One obstacle Parfait-Dardar’s tribe has faced in recovering from Ida and responding to climate change generally is that it is recognized by the state but not the federal government, so it can’t access certain federal assistance.
Theresa Dardar is a member of the Pointe-au-Chien Indian Tribe, another one that is recognized only by the state. I met her on February 15 at the Tribe’s center in Point-aux-Chenes, 16 miles southeast of Chauvin. The situation for her tribe also remains dire.
After the storm, a flurry of volunteers helped the community tear down totaled structures and clear debris, but little progress has been made since, Dardar told me. Many have returned and are living in campers provided by the state or in FEMA trailers, but the community still lacks the funding it needs to help everyone rebuild.
Her tribe and five others in southern Louisiana, including Parfait-Dardar’s, are part of the First Peoples’ Conservation Council of Louisiana. They are continuing their fight to get federal recognition, which would give them access to more resources. In the meantime, she fears that people have forgotten how badly her community was impacted by Ida and hopes that by talking to journalists like me, that people will realize that they still need help.
The road to recovery is still long for people affected by Ida all over southern Louisiana, and is being made increasingly complicated by inflation, materials and labor shortages, and ongoing pollution. But Parfait-Dardar is already thinking beyond rebuilding. Her long-term goal is halting climate change so that her tribe and others can remain in place.
“There are inexpensive ways in-sync with our environment to heal the damage that would still allow us to stay in place for even longer,” Parfait-Dardar added. “Things that can be done now, including backfilling canals and creating living shorelines. And guess what? That gives us more time for young minds to keep thinking of innovative ways to build back better instead of retreating.”
She believes that “if we radically cut carbon emissions and build back better, most communities can continue to live in south Louisiana.” And she asserts that solutions for both are already at hand, although they would require radical changes.
Instead of FEMA’s current model of temporary housing and direct funds, which falls far short of enabling people to rebuild in a resilient way, she would like to see the agency use the same amount of money but follow the model the Mennonite Disaster Services uses: They come into disaster zones and build or restore homes with materials suitable to withstand extreme weather conditions. They charge only for the materials, and these far more resilient homes cost less than a FEMA trailer.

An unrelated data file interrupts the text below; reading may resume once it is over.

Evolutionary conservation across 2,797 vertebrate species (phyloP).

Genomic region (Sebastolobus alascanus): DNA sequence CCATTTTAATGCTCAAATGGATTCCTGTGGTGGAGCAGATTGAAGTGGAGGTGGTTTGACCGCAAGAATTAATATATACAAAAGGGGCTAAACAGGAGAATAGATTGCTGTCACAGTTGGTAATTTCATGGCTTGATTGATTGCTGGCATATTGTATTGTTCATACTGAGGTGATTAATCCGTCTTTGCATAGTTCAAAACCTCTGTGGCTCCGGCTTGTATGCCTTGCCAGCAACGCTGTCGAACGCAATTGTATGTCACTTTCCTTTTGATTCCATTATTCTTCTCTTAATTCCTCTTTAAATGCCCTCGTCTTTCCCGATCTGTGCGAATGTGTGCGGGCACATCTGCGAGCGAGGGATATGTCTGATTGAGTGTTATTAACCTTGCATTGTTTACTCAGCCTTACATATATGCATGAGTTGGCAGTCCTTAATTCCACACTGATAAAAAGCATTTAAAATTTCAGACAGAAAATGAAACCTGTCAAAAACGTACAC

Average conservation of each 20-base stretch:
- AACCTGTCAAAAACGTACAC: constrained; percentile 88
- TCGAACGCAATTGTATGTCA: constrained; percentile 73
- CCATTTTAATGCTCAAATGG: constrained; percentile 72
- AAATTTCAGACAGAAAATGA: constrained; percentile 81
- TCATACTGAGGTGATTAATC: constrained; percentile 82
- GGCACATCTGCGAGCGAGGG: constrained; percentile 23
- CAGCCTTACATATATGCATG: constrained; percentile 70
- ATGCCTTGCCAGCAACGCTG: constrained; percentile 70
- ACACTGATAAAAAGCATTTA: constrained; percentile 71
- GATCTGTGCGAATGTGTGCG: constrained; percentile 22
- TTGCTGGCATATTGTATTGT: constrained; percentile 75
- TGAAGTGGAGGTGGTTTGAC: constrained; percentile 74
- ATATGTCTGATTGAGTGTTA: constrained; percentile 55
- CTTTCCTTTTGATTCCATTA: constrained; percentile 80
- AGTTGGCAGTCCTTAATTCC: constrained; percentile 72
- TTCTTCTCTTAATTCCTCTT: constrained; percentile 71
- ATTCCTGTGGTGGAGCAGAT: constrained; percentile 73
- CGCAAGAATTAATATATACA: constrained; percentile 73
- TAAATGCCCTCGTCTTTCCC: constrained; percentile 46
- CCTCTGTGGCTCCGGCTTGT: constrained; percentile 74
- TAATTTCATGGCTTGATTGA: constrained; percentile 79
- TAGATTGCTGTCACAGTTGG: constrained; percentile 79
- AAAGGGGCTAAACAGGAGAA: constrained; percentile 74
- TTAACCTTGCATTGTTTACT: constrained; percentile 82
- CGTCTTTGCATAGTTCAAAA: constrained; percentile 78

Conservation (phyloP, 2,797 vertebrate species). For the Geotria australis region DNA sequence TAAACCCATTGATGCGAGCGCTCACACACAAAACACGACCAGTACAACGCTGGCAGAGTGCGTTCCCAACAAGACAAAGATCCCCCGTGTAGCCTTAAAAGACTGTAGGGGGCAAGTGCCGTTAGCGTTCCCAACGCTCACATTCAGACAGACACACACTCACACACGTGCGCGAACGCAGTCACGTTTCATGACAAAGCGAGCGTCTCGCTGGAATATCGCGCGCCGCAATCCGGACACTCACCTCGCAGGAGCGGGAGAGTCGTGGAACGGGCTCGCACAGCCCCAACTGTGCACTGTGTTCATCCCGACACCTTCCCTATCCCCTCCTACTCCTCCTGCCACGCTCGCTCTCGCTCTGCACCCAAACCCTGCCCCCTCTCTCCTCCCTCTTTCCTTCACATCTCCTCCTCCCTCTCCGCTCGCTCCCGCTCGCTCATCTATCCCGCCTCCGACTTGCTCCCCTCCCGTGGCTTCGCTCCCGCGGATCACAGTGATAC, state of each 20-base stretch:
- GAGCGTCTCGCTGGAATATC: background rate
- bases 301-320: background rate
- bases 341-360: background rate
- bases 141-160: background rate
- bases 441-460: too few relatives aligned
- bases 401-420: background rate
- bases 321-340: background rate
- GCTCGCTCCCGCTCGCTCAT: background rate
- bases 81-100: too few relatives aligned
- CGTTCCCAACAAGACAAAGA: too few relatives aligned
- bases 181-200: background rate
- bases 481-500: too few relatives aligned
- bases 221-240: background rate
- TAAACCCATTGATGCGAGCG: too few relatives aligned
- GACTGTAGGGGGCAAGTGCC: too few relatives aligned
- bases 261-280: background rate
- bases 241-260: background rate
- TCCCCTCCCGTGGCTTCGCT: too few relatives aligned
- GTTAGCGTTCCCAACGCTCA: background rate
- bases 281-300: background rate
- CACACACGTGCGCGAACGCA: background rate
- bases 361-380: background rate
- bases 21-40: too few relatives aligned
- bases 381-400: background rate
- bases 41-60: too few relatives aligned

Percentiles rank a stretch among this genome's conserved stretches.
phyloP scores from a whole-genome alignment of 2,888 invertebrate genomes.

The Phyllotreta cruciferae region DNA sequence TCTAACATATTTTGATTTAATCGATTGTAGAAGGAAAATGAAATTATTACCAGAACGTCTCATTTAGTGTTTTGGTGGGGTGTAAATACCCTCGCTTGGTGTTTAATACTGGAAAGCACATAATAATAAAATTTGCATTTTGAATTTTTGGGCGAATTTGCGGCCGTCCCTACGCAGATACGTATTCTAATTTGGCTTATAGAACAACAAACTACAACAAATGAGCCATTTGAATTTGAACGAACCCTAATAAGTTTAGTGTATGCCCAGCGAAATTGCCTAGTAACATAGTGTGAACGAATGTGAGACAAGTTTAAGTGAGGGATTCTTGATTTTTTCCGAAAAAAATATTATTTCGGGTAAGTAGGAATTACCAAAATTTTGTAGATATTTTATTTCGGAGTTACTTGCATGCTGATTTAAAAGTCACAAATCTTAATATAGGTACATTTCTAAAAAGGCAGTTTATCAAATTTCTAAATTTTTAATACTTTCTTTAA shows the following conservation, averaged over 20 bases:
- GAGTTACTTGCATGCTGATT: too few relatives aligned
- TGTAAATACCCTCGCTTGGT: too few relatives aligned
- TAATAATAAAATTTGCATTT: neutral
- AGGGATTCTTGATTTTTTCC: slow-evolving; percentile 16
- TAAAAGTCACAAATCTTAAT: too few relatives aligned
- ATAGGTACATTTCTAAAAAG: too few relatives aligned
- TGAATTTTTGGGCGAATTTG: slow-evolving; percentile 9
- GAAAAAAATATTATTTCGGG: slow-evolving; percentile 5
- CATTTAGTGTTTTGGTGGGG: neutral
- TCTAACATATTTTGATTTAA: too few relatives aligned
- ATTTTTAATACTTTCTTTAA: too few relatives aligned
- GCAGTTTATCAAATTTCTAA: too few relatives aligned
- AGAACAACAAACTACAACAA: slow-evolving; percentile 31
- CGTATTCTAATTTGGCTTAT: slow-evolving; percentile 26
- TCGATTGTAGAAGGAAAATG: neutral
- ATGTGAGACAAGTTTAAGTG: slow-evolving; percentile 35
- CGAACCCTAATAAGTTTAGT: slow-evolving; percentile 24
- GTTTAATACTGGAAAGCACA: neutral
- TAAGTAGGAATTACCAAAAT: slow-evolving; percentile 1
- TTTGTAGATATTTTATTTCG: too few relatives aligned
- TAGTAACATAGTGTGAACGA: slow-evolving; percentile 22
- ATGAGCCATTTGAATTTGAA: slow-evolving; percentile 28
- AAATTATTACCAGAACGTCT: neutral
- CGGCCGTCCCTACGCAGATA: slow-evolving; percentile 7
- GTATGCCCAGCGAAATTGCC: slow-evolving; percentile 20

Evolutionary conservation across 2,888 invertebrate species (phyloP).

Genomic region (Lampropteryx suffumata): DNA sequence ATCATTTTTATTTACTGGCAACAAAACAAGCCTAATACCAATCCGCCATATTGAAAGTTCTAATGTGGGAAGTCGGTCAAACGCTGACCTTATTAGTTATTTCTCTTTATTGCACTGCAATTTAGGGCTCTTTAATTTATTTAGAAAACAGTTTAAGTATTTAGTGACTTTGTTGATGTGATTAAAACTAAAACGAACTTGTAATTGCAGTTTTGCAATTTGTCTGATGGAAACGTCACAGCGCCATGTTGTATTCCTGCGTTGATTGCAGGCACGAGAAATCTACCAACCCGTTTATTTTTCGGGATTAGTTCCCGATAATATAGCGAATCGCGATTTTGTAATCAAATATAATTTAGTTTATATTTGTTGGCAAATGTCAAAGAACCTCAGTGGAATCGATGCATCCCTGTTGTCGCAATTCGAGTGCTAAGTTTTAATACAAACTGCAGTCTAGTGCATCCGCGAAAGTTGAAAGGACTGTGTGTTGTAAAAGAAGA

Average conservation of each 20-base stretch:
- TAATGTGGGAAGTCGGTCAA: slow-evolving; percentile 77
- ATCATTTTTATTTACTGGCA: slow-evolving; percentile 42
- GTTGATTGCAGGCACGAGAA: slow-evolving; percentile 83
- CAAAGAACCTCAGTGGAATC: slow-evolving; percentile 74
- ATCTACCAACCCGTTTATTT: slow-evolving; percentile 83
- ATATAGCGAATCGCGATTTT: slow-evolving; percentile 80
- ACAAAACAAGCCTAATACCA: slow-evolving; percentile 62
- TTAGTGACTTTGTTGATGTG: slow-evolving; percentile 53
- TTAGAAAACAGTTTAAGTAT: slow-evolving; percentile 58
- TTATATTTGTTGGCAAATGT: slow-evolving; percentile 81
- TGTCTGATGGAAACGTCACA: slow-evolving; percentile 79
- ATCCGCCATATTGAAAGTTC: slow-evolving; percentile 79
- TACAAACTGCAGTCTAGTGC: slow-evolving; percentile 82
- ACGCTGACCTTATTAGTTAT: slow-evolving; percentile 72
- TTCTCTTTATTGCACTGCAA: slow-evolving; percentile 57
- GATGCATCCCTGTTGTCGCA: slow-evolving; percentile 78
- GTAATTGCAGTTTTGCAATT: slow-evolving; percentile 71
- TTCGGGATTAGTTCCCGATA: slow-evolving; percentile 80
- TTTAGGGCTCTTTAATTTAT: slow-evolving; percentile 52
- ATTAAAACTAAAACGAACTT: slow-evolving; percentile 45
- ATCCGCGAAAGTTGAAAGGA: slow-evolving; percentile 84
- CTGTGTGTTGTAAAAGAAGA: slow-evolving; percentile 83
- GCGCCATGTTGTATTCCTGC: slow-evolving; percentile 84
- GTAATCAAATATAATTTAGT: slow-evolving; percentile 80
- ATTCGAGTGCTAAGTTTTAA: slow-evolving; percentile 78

And her time spent on the Governor’s Climate Initiatives Task Force affirmed her belief that the mechanisms to transition to renewable energy and cut emissions are already at hand, though she questions whether we will utilize them.
Optimism about our ability to halt climate change’s worst impacts is echoed by a recent piece in the Washington Post, co-authored by renowned climate scientist Michael Mann, Mark Hertsgaard, the executive director of Covering Climate Now, and Saleemul Huq, the director of the International Centre on Climate Change and Development.
It brought to light some positive news tucked inside the United Nations Intergovernmental Panel on Climate Change’s August 2021 report: Climate scientists now believe that global temperatures could fall as quickly as three to five years after drastic emissions cuts.
The latest IPCC report, released on February 27, reiterates those findings but warns that if we delay taking action, the catastrophic impacts of climate change would make our world unrecognizable.
That reality worries Parfait-Dardar. “Disasters are exacerbated by what humanity is doing, by not being in alignment with our planet’s natural process,” she said. “We are causing great harm to our planet and she’s reacting. So long as we do not change our ways, you are going to continue to see these things happen.”
Previous IPCC reports have warned that Indigenous communities are going to be hit harder by climate change, and Parfait-Dardar believes they already are. She continues to fight for climate justice because she knows that “if we don’t start implementing the things that we know can work right now, entire communities will be destroyed.”